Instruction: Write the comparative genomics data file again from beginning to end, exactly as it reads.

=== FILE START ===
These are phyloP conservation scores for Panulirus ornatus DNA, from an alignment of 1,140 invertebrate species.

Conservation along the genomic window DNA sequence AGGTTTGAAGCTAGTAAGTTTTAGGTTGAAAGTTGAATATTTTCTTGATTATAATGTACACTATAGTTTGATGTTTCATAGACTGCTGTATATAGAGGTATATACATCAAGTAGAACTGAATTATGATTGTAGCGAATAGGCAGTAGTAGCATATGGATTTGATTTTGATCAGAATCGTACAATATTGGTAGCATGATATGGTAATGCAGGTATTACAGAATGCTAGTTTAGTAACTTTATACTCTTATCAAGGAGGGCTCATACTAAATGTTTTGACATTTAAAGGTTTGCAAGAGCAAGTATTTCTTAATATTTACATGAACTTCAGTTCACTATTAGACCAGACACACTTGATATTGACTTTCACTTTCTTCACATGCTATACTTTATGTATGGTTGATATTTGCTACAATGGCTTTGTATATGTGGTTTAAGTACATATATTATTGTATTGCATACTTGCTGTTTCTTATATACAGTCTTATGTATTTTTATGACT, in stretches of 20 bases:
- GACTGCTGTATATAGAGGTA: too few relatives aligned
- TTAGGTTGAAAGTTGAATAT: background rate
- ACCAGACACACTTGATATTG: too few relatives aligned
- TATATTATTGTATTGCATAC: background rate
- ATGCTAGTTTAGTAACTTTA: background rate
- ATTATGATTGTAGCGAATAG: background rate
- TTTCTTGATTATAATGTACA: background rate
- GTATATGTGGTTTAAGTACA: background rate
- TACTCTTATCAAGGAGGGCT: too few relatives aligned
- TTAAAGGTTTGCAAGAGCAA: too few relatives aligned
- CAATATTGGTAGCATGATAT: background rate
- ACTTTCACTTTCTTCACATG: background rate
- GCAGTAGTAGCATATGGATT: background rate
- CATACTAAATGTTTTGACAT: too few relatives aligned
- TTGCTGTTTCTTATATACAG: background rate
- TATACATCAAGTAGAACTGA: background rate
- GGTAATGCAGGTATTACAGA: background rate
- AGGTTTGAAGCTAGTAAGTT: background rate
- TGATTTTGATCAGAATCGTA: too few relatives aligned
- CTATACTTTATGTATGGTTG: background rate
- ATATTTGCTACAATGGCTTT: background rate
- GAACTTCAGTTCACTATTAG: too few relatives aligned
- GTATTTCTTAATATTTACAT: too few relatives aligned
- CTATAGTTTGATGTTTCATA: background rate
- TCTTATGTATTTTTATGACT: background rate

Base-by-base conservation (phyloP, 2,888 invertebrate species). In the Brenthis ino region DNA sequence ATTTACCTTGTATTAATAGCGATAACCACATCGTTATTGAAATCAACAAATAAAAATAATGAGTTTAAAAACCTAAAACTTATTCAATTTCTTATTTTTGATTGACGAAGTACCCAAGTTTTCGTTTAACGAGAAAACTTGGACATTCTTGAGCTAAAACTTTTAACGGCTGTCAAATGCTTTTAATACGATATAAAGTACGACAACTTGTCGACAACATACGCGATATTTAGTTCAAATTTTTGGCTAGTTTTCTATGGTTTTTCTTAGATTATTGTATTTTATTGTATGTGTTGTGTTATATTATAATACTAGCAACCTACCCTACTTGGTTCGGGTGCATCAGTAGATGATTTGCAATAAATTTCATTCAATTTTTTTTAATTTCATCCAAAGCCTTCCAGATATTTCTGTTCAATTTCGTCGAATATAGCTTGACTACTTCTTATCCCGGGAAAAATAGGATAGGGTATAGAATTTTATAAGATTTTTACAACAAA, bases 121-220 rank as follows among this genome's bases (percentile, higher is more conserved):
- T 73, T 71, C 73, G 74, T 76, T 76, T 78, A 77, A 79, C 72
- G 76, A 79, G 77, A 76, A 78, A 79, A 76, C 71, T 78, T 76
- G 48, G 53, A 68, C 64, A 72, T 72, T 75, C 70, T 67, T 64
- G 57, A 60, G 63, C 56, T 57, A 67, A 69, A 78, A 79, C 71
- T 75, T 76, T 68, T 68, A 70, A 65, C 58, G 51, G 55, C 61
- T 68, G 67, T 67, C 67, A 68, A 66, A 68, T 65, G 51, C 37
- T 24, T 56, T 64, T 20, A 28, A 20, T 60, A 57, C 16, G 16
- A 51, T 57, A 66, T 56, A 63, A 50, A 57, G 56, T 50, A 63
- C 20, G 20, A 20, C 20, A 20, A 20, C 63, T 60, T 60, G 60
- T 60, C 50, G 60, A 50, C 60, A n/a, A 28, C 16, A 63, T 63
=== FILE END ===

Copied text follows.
These are phyloP conservation scores for Panulirus ornatus DNA, from an alignment of 1,140 invertebrate species.

Conservation along the genomic window DNA sequence AGGTTTGAAGCTAGTAAGTTTTAGGTTGAAAGTTGAATATTTTCTTGATTATAATGTACACTATAGTTTGATGTTTCATAGACTGCTGTATATAGAGGTATATACATCAAGTAGAACTGAATTATGATTGTAGCGAATAGGCAGTAGTAGCATATGGATTTGATTTTGATCAGAATCGTACAATATTGGTAGCATGATATGGTAATGCAGGTATTACAGAATGCTAGTTTAGTAACTTTATACTCTTATCAAGGAGGGCTCATACTAAATGTTTTGACATTTAAAGGTTTGCAAGAGCAAGTATTTCTTAATATTTACATGAACTTCAGTTCACTATTAGACCAGACACACTTGATATTGACTTTCACTTTCTTCACATGCTATACTTTATGTATGGTTGATATTTGCTACAATGGCTTTGTATATGTGGTTTAAGTACATATATTATTGTATTGCATACTTGCTGTTTCTTATATACAGTCTTATGTATTTTTATGACT, in stretches of 20 bases:
- GACTGCTGTATATAGAGGTA: too few relatives aligned
- TTAGGTTGAAAGTTGAATAT: background rate
- ACCAGACACACTTGATATTG: too few relatives aligned
- TATATTATTGTATTGCATAC: background rate
- ATGCTAGTTTAGTAACTTTA: background rate
- ATTATGATTGTAGCGAATAG: background rate
- TTTCTTGATTATAATGTACA: background rate
- GTATATGTGGTTTAAGTACA: background rate
- TACTCTTATCAAGGAGGGCT: too few relatives aligned
- TTAAAGGTTTGCAAGAGCAA: too few relatives aligned
- CAATATTGGTAGCATGATAT: background rate
- ACTTTCACTTTCTTCACATG: background rate
- GCAGTAGTAGCATATGGATT: background rate
- CATACTAAATGTTTTGACAT: too few relatives aligned
- TTGCTGTTTCTTATATACAG: background rate
- TATACATCAAGTAGAACTGA: background rate
- GGTAATGCAGGTATTACAGA: background rate
- AGGTTTGAAGCTAGTAAGTT: background rate
- TGATTTTGATCAGAATCGTA: too few relatives aligned
- CTATACTTTATGTATGGTTG: background rate
- ATATTTGCTACAATGGCTTT: background rate
- GAACTTCAGTTCACTATTAG: too few relatives aligned
- GTATTTCTTAATATTTACAT: too few relatives aligned
- CTATAGTTTGATGTTTCATA: background rate
- TCTTATGTATTTTTATGACT: background rate

Base-by-base conservation (phyloP, 2,888 invertebrate species). In the Brenthis ino region DNA sequence ATTTACCTTGTATTAATAGCGATAACCACATCGTTATTGAAATCAACAAATAAAAATAATGAGTTTAAAAACCTAAAACTTATTCAATTTCTTATTTTTGATTGACGAAGTACCCAAGTTTTCGTTTAACGAGAAAACTTGGACATTCTTGAGCTAAAACTTTTAACGGCTGTCAAATGCTTTTAATACGATATAAAGTACGACAACTTGTCGACAACATACGCGATATTTAGTTCAAATTTTTGGCTAGTTTTCTATGGTTTTTCTTAGATTATTGTATTTTATTGTATGTGTTGTGTTATATTATAATACTAGCAACCTACCCTACTTGGTTCGGGTGCATCAGTAGATGATTTGCAATAAATTTCATTCAATTTTTTTTAATTTCATCCAAAGCCTTCCAGATATTTCTGTTCAATTTCGTCGAATATAGCTTGACTACTTCTTATCCCGGGAAAAATAGGATAGGGTATAGAATTTTATAAGATTTTTACAACAAA, bases 121-220 rank as follows among this genome's bases (percentile, higher is more conserved):
- T 73, T 71, C 73, G 74, T 76, T 76, T 78, A 77, A 79, C 72
- G 76, A 79, G 77, A 76, A 78, A 79, A 76, C 71, T 78, T 76
- G 48, G 53, A 68, C 64, A 72, T 72, T 75, C 70, T 67, T 64
- G 57, A 60, G 63, C 56, T 57, A 67, A 69, A 78, A 79, C 71
- T 75, T 76, T 68, T 68, A 70, A 65, C 58, G 51, G 55, C 61
- T 68, G 67, T 67, C 67, A 68, A 66, A 68, T 65, G 51, C 37
- T 24, T 56, T 64, T 20, A 28, A 20, T 60, A 57, C 16, G 16
- A 51, T 57, A 66, T 56, A 63, A 50, A 57, G 56, T 50, A 63
- C 20, G 20, A 20, C 20, A 20, A 20, C 63, T 60, T 60, G 60
- T 60, C 50, G 60, A 50, C 60, A n/a, A 28, C 16, A 63, T 63